Thursday, September 08, 2005

Wave or Wavering?

I had an interesting discussion this morning with a friend and political science professor. She commented on a work she recently read. The work argued that the individualism promoted during the Reagan era contributed to the individualistic, seemingly unconnected, Third Wave feminist movement.

Some of you may be unfamiliar with the waves of feminism, as I was until last spring. The First Wave was the struggle for suffrage. The Second Wave hit its high point in what are referred to as the golden years of feminism, where women made great legislative strides toward the realization of gender equality.

Third-Wave feminists are often thought of as Gen X-ers: “cool” about differences in race, classes, and affectional orientations. They are known for their individualism and lack of cohesion. For example, an essay from Listen Up, a Third-Wave book, aptly illustrates the complexity of the generation: an educated, married, monogamous, feminist, Christian, African American mother reflects, “I suffer from an acute case of multiplicity.” Uncomfortable with seeing herself as just a feminist, she reiterates, “We should be able to bring our whole selves to the table.”

Within the Third Wave, postfeminism is the subject of great debate. One scholar, Kinser, argues, “It is seductive. It co-opts the motivating discourse of feminism but accepts a sense of empowerment as a substitute for the work toward and evidence of authentic empowerment.” She poses the two pitfalls of “false feminism” and “weak feminism.” False feminism, she argues, such as Naomi Wolf’s work Fire With Fire, reduces feminism to personal transformation, without addressing the political work of dismantling the power of patriarchal systems. She goes on to say the elements of a political movement are missing here--debased to simple resistance and consumption, empowerment through style.

A recent acclaimed third-wave work is Manifesta. In an attempt to position third-wavers, Manifesta asserts, “Born with feminism simply in the water, the Third Wave is buoyed by the confidence of having more opportunities and less sexism.”

Has this confidence turned into complacency?

Patriarchal systems that enforce, or at least condone gender inequality are still alive, giving these Third-Wavers fuel. Threats to reproductive rights, gender discrimination, lack of access to healthcare and day care, the alarming wage gap, and discomforting instances of violence against women all tell us that this movement is far from finished.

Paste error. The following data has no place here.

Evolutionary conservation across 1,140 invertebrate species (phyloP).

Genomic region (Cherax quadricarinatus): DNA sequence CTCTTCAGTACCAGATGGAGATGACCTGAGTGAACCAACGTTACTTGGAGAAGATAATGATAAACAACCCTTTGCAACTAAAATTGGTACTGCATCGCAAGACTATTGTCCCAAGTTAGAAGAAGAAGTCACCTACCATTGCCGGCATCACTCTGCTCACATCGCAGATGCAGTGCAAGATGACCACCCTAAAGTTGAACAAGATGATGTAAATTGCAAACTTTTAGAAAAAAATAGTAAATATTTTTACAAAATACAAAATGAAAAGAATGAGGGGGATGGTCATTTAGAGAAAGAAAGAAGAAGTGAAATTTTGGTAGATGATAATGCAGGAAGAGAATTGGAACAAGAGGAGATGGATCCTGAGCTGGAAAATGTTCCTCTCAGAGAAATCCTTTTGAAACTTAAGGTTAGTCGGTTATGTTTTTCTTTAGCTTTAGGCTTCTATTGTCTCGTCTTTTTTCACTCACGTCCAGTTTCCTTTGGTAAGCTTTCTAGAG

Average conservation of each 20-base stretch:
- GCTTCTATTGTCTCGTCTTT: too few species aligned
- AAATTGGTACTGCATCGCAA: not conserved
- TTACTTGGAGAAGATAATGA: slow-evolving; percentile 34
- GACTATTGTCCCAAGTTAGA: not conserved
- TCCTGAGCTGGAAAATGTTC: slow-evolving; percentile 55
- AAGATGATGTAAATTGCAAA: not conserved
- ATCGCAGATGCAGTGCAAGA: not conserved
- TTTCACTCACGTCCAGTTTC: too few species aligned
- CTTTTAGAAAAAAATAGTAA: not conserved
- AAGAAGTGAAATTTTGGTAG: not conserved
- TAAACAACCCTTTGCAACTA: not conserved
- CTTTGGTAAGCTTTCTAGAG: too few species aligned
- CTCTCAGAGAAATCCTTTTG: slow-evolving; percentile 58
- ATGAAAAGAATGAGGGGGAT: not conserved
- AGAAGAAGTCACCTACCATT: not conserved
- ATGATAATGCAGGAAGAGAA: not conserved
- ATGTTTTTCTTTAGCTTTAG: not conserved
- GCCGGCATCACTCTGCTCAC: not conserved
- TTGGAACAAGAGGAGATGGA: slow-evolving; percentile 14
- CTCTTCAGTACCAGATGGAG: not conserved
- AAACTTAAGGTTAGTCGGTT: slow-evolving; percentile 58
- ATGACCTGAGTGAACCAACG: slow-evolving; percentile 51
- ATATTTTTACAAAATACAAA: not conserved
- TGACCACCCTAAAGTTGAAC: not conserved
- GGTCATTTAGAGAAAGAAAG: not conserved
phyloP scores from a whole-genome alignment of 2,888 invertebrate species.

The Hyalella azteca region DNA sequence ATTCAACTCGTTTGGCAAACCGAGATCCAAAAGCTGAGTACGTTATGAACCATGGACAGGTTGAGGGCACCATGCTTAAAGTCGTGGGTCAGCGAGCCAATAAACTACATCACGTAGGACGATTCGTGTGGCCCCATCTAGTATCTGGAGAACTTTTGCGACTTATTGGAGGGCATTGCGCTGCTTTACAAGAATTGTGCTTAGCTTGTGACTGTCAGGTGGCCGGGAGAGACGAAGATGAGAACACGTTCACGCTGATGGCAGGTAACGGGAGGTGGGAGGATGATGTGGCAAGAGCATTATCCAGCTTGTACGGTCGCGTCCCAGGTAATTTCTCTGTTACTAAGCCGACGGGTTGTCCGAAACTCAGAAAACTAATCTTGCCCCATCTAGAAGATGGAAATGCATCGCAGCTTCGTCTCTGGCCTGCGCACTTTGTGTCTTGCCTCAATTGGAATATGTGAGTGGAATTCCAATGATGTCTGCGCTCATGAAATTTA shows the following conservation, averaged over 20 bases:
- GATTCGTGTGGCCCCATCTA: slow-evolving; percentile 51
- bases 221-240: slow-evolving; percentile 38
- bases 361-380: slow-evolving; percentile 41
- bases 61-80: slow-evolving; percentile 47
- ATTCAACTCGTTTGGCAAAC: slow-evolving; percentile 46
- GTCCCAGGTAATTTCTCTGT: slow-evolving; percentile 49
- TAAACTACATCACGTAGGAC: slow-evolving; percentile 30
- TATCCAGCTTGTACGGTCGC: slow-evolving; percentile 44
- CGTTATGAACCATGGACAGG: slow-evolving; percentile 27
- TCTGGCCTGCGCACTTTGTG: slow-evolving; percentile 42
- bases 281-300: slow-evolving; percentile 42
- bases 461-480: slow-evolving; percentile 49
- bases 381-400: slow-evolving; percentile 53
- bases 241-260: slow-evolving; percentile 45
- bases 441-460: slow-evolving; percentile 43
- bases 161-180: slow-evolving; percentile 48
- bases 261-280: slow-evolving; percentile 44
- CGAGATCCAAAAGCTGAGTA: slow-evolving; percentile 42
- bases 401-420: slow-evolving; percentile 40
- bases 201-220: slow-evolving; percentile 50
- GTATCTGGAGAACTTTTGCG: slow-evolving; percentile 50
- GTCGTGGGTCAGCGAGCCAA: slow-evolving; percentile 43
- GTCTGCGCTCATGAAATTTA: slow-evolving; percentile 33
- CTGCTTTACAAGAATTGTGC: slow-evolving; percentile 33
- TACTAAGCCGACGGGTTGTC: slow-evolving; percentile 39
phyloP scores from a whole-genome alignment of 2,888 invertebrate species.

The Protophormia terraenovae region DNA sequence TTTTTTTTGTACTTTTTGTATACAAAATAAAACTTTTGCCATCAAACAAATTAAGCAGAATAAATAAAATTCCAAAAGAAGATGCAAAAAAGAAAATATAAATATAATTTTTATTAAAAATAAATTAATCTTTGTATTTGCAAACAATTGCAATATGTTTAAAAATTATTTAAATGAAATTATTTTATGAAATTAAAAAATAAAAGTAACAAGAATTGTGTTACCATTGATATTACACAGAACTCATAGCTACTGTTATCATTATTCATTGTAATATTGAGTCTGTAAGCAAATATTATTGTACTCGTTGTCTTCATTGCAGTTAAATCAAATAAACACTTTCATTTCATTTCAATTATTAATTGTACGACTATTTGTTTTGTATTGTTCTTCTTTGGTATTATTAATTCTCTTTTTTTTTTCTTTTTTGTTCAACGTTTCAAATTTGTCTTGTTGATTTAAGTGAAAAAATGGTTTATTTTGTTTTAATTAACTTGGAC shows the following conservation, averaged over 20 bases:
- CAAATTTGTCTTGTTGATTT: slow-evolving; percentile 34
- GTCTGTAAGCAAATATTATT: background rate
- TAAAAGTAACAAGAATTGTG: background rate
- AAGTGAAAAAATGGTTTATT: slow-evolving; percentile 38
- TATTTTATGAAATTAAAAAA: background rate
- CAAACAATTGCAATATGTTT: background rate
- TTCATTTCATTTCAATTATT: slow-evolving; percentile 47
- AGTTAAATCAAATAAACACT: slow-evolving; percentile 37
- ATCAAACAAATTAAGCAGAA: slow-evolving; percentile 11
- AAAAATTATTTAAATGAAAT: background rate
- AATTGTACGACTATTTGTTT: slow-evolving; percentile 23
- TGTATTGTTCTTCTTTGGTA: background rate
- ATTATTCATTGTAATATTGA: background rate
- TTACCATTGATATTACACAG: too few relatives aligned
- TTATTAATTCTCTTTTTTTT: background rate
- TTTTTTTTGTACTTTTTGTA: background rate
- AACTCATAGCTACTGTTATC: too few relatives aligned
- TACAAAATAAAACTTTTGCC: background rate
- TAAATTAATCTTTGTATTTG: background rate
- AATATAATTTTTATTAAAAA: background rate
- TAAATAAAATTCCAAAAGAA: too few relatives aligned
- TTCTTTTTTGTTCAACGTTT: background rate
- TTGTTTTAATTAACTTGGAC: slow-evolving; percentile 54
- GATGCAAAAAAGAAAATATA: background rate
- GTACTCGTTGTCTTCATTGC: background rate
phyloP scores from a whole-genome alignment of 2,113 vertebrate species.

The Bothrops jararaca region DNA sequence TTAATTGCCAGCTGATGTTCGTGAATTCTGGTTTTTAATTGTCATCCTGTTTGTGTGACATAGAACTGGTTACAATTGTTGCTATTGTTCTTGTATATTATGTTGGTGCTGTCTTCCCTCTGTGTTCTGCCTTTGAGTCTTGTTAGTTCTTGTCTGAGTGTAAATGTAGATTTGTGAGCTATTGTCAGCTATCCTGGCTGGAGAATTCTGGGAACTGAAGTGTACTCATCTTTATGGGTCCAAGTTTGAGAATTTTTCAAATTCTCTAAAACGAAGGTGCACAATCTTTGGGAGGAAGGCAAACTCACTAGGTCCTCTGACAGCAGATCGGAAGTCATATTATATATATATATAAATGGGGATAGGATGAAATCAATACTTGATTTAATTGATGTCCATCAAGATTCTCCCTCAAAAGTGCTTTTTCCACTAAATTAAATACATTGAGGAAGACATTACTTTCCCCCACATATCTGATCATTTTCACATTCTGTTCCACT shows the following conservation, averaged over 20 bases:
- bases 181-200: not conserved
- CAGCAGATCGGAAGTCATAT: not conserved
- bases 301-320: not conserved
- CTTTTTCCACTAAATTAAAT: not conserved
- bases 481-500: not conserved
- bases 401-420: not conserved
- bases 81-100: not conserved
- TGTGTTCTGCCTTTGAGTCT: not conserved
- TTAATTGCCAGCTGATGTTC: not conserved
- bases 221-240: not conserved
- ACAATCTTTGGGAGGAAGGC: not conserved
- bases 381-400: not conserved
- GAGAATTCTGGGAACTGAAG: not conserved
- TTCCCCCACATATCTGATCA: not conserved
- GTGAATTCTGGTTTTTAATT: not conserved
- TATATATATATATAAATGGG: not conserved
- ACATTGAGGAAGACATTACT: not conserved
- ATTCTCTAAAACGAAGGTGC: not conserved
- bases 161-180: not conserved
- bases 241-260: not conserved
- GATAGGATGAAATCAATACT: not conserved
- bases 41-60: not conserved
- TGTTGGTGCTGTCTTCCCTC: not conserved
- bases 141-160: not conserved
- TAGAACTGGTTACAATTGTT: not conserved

In a democracy that is based on citizen participation and political organization as the means of affecting change, has the third wave been duped into believing a distorted form of individualism is the solution to women’s problems? Or is the political climate just not receptive to the political organization of feminists?

My fear is that many young women believe the ultimate benefit of feminism is that their individual efforts and struggles will enable them to surmount the challenges that they may be faced with. My fear lies in what single women, poor women, and minority women will face. I have little doubt that the women at my private college can make it on their own; they have support and resources at their disposal. But what about those who are less fortunate, who have less support? Shouldn't we change the unjust system instead of simply trying to stay afloat in it? Shouldn't the movement ensure that women do not need greater resources or initiative to get by?

Additionally, if the best we can hope for is cases of women succeeding despite the societal injustices and unbalances they face, we have reached a sad point. The goal is not creating a system that is manageable for some women. The goal is creating a system, a society, which empowers all women, which tears down the arbitrary barriers to women's advancement, and supports and protects women's rights.

I suspect individual initiative is not enough to be the engine that drives change. As feminist, Sara Evans stated in her work Tidal Wave, “Title waves occur when strong forces coincide.” In this political climate, the Third Wave may just need to be a tidal wave to affect change.